Water

On the First Monday in October, the Sacketts Head to the Supreme Court a Second Time

Sackett v. EPA–the Most Important Environmental Case on the Justices’ Current Docket–Will Answer the Key Question of How Far Federal Wetlands Regulation Extends Under the Clean Water Act

Today the U.S. Supreme Court formally begins its 2022-23 Term.  First up on the justices’ docket this morning is a major environmental case: Sackett v. Environmental Protection Agency, No. 21-454. This year marks the 50th anniversary of the Clean Water Act (CWA).  Over the past half-century, no single CWA issue has proven more contentious and …

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U.C. Davis Law School to Host “Clean Water Act at 50” Conference

Interdisciplinary Event Will Assess Landmark Law’s Past, Assess Its Future

On Friday, October 7th, the California Environmental Law & Policy Center at U.C. Davis School of Law will convene a major, day-long conference to commemorate the 50th anniversary of the federal Clean Water Act.  The event will assess the progress the U.S. has made over the past half-century in abating water pollution; focus on some …

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Making Fossil Fuels Pay for Their Damage

A carbon tax doesn’t seem to be in the cards. Maybe a clean-up tax would fare better.

Production and combustion of fossil fuels imposes enormous costs on society, which the industry doesn’t pay for.  I want to talk about some options for using the tax system to change that.  One option, a tax on carbon dioxide emissions, gets the most attention but seems politically impossible.  The closest we’ve ever come to a …

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Will the Supreme Court Gut the Clean Water Act?

We’re about to find out in an upcoming case.

What wetlands and waterbodies does the Clean Water Act protect? Congress failed to provide a clear answer when it passed the statute, and the issue has been a bone of contention ever since.  The Biden Administration is in the process of issuing a new regulation on the subject. Normally, you’d expect the Supreme Court to …

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Climate Adaptation Moves Toward Center Stage

There’s an increasing bipartisan move to fund climate resilience.

The big news today is the deal with Manchin to  provide billions of dollars of funding for clean energy. Manchin’s vote will be needed because no Republican Senator will vote for the bill.  In contrast, funding for climate resilience has drawing power even for Republicans. It seems to be true that, in Bob Dylan’s words …

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California Adopts Nation-Leading Legislation to Cut Plastic Pollution

Less than 10 percent of the world’s plastic waste is recycled. Photo credit: Bo Eide, Flickr

Extended producer responsibility law will reduce single-use waste and shift responsibility to industry

In a welcome reprieve from news coming out of the Supreme Court, here’s an uplifting story from the Golden State: On Thursday, Governor Newsom signed SB 54, a comprehensive piece of legislation aimed at significantly reducing single-use waste. The law will affect just about every type of plastic packaging you see walking down the supermarket …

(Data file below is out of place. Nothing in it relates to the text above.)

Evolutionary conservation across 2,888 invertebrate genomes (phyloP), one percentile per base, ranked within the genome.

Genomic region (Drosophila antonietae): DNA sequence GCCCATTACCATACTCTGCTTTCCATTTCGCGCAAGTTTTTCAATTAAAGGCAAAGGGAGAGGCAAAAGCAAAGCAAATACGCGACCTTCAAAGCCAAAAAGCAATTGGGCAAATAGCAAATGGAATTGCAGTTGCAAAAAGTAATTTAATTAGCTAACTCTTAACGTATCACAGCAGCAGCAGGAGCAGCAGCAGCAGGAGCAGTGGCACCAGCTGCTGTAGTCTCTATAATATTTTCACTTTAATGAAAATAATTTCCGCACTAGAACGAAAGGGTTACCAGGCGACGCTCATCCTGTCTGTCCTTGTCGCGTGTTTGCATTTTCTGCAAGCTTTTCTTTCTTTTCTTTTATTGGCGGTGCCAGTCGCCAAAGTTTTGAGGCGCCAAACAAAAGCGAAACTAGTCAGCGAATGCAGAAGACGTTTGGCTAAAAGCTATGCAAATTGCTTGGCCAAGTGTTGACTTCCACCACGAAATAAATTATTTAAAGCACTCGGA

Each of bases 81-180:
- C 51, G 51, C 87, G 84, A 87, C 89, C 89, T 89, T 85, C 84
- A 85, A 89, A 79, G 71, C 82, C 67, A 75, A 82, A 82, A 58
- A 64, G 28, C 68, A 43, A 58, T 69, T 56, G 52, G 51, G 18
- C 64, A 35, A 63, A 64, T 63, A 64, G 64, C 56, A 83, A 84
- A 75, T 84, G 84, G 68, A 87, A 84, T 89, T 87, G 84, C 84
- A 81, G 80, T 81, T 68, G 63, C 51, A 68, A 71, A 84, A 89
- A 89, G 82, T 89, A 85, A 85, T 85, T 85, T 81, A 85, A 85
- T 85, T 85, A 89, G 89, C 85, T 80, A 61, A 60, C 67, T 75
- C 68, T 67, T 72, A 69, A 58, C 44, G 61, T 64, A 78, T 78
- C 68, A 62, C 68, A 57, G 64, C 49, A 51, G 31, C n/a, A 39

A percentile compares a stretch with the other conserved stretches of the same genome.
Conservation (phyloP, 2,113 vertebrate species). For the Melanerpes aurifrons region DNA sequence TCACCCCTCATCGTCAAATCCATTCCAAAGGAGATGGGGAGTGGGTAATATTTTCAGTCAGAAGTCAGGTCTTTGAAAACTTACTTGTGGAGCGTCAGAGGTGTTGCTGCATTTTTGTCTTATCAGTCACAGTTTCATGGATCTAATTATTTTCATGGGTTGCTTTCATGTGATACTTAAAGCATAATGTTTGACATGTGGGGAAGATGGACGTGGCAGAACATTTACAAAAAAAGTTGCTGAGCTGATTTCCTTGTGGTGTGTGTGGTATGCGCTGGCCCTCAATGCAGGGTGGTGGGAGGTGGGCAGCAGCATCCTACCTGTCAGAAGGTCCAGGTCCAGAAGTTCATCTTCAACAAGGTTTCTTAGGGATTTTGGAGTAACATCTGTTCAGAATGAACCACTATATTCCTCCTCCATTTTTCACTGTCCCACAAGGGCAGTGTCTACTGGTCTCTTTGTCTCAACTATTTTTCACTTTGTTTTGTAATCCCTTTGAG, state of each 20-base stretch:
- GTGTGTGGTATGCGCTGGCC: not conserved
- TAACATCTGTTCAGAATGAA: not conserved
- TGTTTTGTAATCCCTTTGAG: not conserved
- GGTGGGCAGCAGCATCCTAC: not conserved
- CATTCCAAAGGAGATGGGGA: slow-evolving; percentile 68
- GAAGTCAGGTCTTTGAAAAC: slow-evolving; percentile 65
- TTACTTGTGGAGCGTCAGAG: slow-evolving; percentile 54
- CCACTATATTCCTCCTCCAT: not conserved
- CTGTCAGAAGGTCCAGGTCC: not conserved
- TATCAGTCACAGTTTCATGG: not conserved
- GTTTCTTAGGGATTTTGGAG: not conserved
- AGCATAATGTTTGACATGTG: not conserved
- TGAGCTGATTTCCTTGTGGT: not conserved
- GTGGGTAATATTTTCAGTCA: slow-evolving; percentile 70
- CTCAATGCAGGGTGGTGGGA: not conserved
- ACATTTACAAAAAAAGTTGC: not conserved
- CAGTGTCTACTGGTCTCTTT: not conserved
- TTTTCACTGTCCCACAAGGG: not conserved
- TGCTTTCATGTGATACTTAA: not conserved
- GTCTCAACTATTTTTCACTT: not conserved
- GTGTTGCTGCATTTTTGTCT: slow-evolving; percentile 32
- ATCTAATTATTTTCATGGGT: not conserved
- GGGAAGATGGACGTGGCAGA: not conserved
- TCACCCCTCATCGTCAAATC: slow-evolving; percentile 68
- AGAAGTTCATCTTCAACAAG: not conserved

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Two FERC Cases and Why They Matter

Last week’s D.C. Circuit cases illustrate why environmental lawyers need to understand FERC.

The Federal Energy Regulatory Commission (FERC) has been called the most important environmental agency that no one has heard of. At the end of last week, the D.C. Circuit decided two undramatic FERC cases that illustrate FERC’s environmental significance. One involved a bailout to coal and nuclear plants, the other involved water quality. The first …

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Desalination: An Essential Part of California’s Water Future

Coastal Commission’s Recent Rejection of Huntington Beach Desalination Project Misguided

Let me begin this commentary with a disclaimer: I was an early and strong proponent of Proposition 20, the successful 1972 California voter initiative measure that enacted the Coastal Act and created the California Coastal Commission (albeit temporarily).  I supported with equal enthusiasm the state Legislature’s 1976 enactment of legislation making both the Coastal Act …

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My Kind of Town

Climate change is coming to Chicago and Lake Michigan.

“My kind of town, Chicago is my kind of town.” Or so Frank Sinatra sang. I’m not sure he really felt that way himself, but the song rings a chord with me.  I didn’t grow up in Chicago but we visited frequently to see my parents’ families. Chicago is also, as it turns out, ground …

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Registration Is Open for the 2022 California Water Law Symposium

California’s Most Important Annual Water Law Conference–Law Student Organized!–Set for April 9th

Registration is now open for California’s 2022 Water Law Symposium, scheduled for Saturday, April 9th. U.C. Davis School of Law has the honor of hosting this year’s Symposium, which is an extraordinary event in two respects: first, it is organized entirely by law students (rather than law firms, water organizations, law professors or commercial vendors).  …

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